If you’re new to seed saving, kale is a good seed to learn how to save in seven easy steps! We’ve also included a few kale recipes – even our simple kale chips – and answered some basic questions about kale seeds.
If saving seeds is your thing, try doing it with friends! Be sure to read the Seed Swap section of our book, The Do It Yourself Homestead. Don’t have your own copy? Click below to see what it’s about! If you’d like to read a sample from the book, just email me at Tessa@homesteadlady.com. Be sure to let me know it’s the Seed Swap section you’re interested in. With eight chapters of homesteading how-to’s and over 400 pages of homesteading information, there’s bound to be a lot that will interest you!
Why Plant Kale?
Kale is a simple and nutritious green to grow in the garden. It is rarely bothered too much by garden pests and is hardy in cold weather. Kale also sets seed VERY easily, making it an easy seed save even in the children’s garden.
Kale is also very versatile in recipes. You can saute it or eat it raw in salads. Because it is a cole crop like broccoli, I find it best to at least temper raw kale with lemon juice which softens it a bit.
—>>>Click here to get our recipe for Raw Kale Salad with lemon juice for softening and flavoring<<<—
Make Kale Chips
Kale makes a good vegetable chip, if you’re following a Paleo or Keto diet. To make kale chips:
- Washed a bowl full of chopped kale.
- Toss in enough cold pressed olive oil to coat the leaves.
- Add a dash of sea salt and a bit of cayenne and mix together.
- Lay the kale out evenly without touching on dehydrator racks .
- Dehydrate on the living foods setting (around 105F/41C) to make an incredible raw kale chip.
Bon Appetit has a concise article on the various kind of kale to consider for different recipes.
Are Kale Seeds Edible?
Edible, yes. Palatable, meh. With kale plant, the leaves are the most used part. The stalks can go to your livestock, but don’t overfeed them or they will struggle with gas and bloating.
If you’d like to try frying up a seed pod, try radish seed pods instead. Fried radish seed pods are peppery like mustard seeds.
Is Kale Easy to Grow from Seed?
Kale is a biennial, meaning it needs two years to fully complete it’s life cycle. Most people grow it only as an annual, but to save the seed, simply leave it in your garden to over-winter.
Kale is very cold hardy and will grow with relative ease in the garden. If you live where you get snow or ice, heavily mulch your kale plants with something like straw. You may also want to cover your kale plants with horticultural plastic. If you do, you will most likely be able to harvest kale leaves into the winter. Kale will go limp when it freezes but once the sun has warmed them, their turgidity will return.
Pests rarely ultimately destroy kale. When things are in balance, you may not even notice bad bugs on your plants, except maybe some aphids. We had once year when Brassica moths ate every single leaf on my plants but, after they moved on with the season, the kale plants bounced right back with new growth. These plants are amazing!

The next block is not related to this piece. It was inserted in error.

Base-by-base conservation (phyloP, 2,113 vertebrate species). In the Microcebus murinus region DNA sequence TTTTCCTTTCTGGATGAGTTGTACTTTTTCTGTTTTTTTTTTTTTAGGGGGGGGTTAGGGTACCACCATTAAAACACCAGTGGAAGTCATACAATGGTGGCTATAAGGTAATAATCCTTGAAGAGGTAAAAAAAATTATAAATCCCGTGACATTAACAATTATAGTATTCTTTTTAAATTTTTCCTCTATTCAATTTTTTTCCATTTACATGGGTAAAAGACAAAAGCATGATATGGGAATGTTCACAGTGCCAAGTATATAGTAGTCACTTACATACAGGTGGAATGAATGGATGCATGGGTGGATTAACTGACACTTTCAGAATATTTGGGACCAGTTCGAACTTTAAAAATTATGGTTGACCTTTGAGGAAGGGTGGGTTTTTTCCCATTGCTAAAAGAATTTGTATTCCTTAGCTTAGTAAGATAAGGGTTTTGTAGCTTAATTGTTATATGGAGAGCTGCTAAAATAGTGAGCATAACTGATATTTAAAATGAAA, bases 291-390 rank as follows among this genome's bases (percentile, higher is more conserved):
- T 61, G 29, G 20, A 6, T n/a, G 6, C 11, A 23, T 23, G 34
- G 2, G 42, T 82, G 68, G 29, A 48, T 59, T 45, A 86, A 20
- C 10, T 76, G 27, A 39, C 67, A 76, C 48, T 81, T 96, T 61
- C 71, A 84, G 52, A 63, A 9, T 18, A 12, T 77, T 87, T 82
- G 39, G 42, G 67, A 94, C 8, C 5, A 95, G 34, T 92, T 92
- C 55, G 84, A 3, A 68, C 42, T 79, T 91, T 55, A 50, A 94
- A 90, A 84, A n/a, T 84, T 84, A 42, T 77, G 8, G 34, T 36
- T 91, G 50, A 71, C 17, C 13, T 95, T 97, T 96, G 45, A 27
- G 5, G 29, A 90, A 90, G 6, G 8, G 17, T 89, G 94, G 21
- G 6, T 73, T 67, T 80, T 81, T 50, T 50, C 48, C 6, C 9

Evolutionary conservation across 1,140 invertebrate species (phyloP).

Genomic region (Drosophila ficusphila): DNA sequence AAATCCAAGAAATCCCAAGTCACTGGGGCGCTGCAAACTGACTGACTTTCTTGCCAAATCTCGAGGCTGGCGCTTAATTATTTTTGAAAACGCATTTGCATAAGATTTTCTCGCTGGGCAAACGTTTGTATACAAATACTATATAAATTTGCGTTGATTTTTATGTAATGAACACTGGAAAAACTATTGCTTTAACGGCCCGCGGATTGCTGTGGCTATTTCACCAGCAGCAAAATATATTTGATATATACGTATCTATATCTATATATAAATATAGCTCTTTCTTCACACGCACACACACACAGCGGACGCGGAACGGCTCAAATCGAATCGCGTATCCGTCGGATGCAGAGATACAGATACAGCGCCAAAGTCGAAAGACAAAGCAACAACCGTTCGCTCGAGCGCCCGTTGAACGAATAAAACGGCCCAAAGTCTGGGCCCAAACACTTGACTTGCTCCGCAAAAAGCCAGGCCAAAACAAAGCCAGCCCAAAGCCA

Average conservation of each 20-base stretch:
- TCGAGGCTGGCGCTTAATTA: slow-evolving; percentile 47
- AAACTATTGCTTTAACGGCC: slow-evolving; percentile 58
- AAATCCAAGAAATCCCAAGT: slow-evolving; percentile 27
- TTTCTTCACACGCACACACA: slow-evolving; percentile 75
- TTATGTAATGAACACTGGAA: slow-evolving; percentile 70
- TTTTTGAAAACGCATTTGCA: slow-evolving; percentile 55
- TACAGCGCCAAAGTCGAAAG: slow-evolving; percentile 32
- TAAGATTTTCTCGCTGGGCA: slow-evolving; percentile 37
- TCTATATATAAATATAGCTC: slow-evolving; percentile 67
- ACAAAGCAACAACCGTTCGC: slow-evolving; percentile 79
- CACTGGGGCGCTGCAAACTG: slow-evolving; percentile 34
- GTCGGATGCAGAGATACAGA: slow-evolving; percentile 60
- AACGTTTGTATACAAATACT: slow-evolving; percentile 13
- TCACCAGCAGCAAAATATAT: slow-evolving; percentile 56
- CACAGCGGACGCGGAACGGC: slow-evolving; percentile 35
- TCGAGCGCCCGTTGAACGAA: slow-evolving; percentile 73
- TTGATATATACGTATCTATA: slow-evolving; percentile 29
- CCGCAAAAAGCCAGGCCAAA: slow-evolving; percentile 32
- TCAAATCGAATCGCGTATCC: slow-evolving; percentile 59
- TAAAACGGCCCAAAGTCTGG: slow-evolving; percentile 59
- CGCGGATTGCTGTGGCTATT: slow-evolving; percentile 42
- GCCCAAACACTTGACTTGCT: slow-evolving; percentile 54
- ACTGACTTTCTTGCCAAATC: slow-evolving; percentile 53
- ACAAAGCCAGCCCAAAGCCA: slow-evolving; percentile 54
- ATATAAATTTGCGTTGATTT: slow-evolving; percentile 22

—>>>Click here to read The Ultimate Guide to Growing Kale by Schneider Peeps.<<<—
What Kind of Kale Seed to Save?
All the kales create seed in the same way, so you can save seed easily from any of them.
If you have two or more varieties planted and they flower at the same time, be prepared for a little cross breeding. However, that isn’t necessarily a bad thing – you might become famous for your kale original seed! If you don’t want to cross varieties, plant one variety this year and another variety next year.
- Last fall, I planted Vates and Red Russian kale, from which we harvested leaves throughout the fall and into the winter.
- Seeds for Generations carries a Lacinato kale that can trace its origins to Tuscany – mangia! Click here to see its seed profile on their site.
For some notoriety, try growing the walking stick kale featured in the Giant’s Garden section of Sharon Lovejoy’s children’s gardening book, Roots, Boots, Buckets and Shoots. This kale grows several feet tall and has a very straight stem which can, in reality, be turned into a walking stick.
In short, all kale is worthwhile and you should try them all.
Saving Kale Seed
Being a member of the Brassica family (broccoli, cabbage, etc.), kale is very much obliged to set seed for you, especially once the spring weather warms to summer.
How Long from Seed to Seed?
As I said, kale is a biennial so it will require two years to set seed. This can be an imposition with some plants because they take up space in the garden for two years. However, with kale, you can keep harvesting the leaves the whole time.
Once the flower/seed stalks shoot up in the second year, the flavor of the leaves can change, FYI. I don’t like to eat it raw at that point, but it’s still yummy in soups. Regardless, it’s exciting to see the flowers bloom since I know that the seed is coming! This is the easiest seed save of my gardening year and I love it.
In fact, kale seed is so simple to save that it’s perfect for new seed savers and even kids. If you have a children’s garden, be sure to have them plant kale one spring and harvest seed in the summer or fall of the following year. If you don’t have a children’s garden, please read this.
What Happens When Kale Goes to Seed?